The Nickname Game: Lou Gehrigby Bruce Markusen
September 18, 2009
As someone who loves the way Derek Jeter plays the game, I found myself torn during his recent pursuit and eventual takeover of Lou Gehrig’s Yankees record for most hits. On the one hand, I enjoyed seeing Jeter receive accolades for surpassing a record that embodies longevity and consistency. On the other, the Yankees (and the media) overplayed the moment, drowning it in sentimentality and hype, practically to the point of saturation.
Nonetheless, something undeniably good has come out of Jeter’s successful pursuit of history. Anything that makes Lou Gehrig fashionable and topical once again is a good thing. Along with the likes of Roberto Clemente, Jackie Robinson, Christy Mathewson, Dale Murphy and several other notable stars of the last 110 years, Gehrig is one of the game’s legitimate and full-fledged heroes. By reintroducing Gehrig to our consciousness (however unintentionally), Jeter has reminded older fans of the man’s greatness while introducing younger fans to a legacy of leadership and character.
First off, let’s reiterate Gehrig’s standing as the greatest first baseman in history. No player at his position has ever combined such raw power, general hitting skill, high-caliber defensive play and deceptive footspeed in one package. Perhaps Albert Pujols will one day exceed Gehrig, maybe in the next six or seven seasons, but for now, Lou’s place on the all-time all-star team should remain intact.
Then there is the issue of Gehrig’s character, which goes beyond the grace he displayed as his body deteriorated in front of him, dismantled by the effects of a disease that would later bear his name. Long before Gehrig’s chilling diagnosis and his public grapple with death, he had served as an example of a model teammate and professional athlete. Humble to the extreme, he rarely took credit, preferring to deflect praise in the direction of his beloved manager (Joe McCarthy) and any one of a number of teammates.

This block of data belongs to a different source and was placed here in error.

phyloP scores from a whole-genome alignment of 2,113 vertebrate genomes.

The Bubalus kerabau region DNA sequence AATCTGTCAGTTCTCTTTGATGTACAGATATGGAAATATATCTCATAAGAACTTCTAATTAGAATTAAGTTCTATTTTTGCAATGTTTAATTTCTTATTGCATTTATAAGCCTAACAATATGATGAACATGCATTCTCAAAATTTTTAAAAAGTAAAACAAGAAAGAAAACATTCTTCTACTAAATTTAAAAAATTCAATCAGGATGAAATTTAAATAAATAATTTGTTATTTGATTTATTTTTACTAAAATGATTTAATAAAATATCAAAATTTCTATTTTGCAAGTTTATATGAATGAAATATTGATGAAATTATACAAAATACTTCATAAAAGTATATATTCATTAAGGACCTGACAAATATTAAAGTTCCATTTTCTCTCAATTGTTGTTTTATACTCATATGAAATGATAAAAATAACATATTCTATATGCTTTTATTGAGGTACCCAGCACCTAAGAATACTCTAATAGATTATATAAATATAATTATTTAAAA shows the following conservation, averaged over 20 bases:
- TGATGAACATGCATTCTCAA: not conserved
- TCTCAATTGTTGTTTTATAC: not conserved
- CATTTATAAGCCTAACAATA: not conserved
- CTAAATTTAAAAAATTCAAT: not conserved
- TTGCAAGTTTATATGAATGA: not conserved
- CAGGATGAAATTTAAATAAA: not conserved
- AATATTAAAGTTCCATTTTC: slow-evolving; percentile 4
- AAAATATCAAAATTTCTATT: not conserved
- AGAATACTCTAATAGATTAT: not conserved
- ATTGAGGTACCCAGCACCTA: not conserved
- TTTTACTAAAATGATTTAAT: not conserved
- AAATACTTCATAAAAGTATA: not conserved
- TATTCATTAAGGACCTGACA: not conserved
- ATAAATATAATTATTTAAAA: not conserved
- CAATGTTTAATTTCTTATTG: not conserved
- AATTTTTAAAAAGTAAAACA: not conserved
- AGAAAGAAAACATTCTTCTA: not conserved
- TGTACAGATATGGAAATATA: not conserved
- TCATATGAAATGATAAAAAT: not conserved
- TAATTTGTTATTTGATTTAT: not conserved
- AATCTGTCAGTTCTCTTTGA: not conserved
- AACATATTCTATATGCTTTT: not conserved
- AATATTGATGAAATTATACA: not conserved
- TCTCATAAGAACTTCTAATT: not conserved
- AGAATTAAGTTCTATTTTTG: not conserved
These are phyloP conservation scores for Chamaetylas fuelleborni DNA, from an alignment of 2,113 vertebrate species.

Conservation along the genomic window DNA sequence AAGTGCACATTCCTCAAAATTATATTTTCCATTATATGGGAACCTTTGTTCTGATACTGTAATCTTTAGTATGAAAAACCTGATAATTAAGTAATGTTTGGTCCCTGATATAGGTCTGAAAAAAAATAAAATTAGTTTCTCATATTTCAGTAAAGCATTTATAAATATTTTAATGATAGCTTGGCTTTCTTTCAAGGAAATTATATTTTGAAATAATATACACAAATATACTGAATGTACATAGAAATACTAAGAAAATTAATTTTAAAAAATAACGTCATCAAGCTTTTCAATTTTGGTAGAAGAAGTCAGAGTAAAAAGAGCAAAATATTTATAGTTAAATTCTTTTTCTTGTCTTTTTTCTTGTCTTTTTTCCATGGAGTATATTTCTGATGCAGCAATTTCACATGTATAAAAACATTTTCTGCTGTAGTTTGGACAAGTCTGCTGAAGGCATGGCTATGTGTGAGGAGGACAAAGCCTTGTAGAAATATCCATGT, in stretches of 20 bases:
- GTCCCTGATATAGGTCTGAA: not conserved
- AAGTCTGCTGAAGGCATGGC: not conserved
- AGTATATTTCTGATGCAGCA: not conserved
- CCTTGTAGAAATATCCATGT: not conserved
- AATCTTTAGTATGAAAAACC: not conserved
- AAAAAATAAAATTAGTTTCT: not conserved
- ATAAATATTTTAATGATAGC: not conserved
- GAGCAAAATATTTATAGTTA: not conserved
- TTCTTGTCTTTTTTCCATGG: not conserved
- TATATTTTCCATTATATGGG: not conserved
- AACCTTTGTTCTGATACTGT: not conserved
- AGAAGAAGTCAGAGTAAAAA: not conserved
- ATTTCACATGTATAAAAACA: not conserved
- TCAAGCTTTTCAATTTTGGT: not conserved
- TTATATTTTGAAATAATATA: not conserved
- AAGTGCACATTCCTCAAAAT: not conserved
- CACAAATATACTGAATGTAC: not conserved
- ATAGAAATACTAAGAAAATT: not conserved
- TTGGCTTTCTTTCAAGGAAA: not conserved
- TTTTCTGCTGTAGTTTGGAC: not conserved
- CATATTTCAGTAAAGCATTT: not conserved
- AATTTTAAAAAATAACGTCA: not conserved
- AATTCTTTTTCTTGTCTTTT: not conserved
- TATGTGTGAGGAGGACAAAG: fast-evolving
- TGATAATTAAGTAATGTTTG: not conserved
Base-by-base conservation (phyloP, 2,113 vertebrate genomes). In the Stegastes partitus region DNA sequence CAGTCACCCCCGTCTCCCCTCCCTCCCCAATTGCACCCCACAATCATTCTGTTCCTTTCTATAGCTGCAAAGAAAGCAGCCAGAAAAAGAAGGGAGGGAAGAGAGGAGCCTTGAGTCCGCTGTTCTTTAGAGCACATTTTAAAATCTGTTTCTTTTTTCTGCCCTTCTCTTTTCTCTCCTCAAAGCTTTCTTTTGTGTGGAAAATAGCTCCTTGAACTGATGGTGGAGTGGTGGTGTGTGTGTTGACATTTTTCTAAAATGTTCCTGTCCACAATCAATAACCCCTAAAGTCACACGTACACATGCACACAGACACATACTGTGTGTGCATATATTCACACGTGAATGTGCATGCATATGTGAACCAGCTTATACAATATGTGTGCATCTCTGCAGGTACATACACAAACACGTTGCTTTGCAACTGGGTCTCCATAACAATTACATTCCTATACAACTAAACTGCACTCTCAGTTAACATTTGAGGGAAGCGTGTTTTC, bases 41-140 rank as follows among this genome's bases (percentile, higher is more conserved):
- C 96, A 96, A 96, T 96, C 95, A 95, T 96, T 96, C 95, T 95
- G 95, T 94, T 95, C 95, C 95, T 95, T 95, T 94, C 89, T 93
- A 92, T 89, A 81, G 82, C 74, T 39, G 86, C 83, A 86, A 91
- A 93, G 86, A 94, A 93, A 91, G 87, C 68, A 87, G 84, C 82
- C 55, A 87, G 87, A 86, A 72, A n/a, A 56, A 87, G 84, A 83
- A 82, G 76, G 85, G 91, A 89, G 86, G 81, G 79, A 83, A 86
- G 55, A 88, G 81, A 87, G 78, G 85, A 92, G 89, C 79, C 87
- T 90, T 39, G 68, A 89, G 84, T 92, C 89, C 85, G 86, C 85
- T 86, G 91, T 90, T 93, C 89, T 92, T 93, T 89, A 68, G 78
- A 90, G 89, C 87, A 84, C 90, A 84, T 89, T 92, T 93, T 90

Even when success came his way, Gehrig remained a grounded family man; after receiving his first Yankees bonus, he spent most of the money on an operation required by his ailing mother. And then there’s that unprecedented level of toughness. In spite of a terrifying beanball incident, in spite of broken bones suffered in most of the fingers of both his hands, Gehrig worked his way into the lineup 2,130 consecutive times before finally pulling himself—ultimately for the good of the team.
Putting aside his accomplishments and integrity, Gehrig provides us with interesting subject matter for more trivial and light-hearted reasons. The man had nicknames. In fact, Gehrig must have set a record with the sheer number of monikers he acquired during his career. The nicknames never came from himself (he was no Deion Sanders) but always from others—from teammates and the media. Maybe they felt a need to bestow nicknames on him because of Lou’s general separation from controversy. Outside of his long feud with Babe Ruth, I can’t think of any tabloid episodes in his career. Too good to be true, Gehrig gave writers and fellow players little in the way of real verbal ammunition.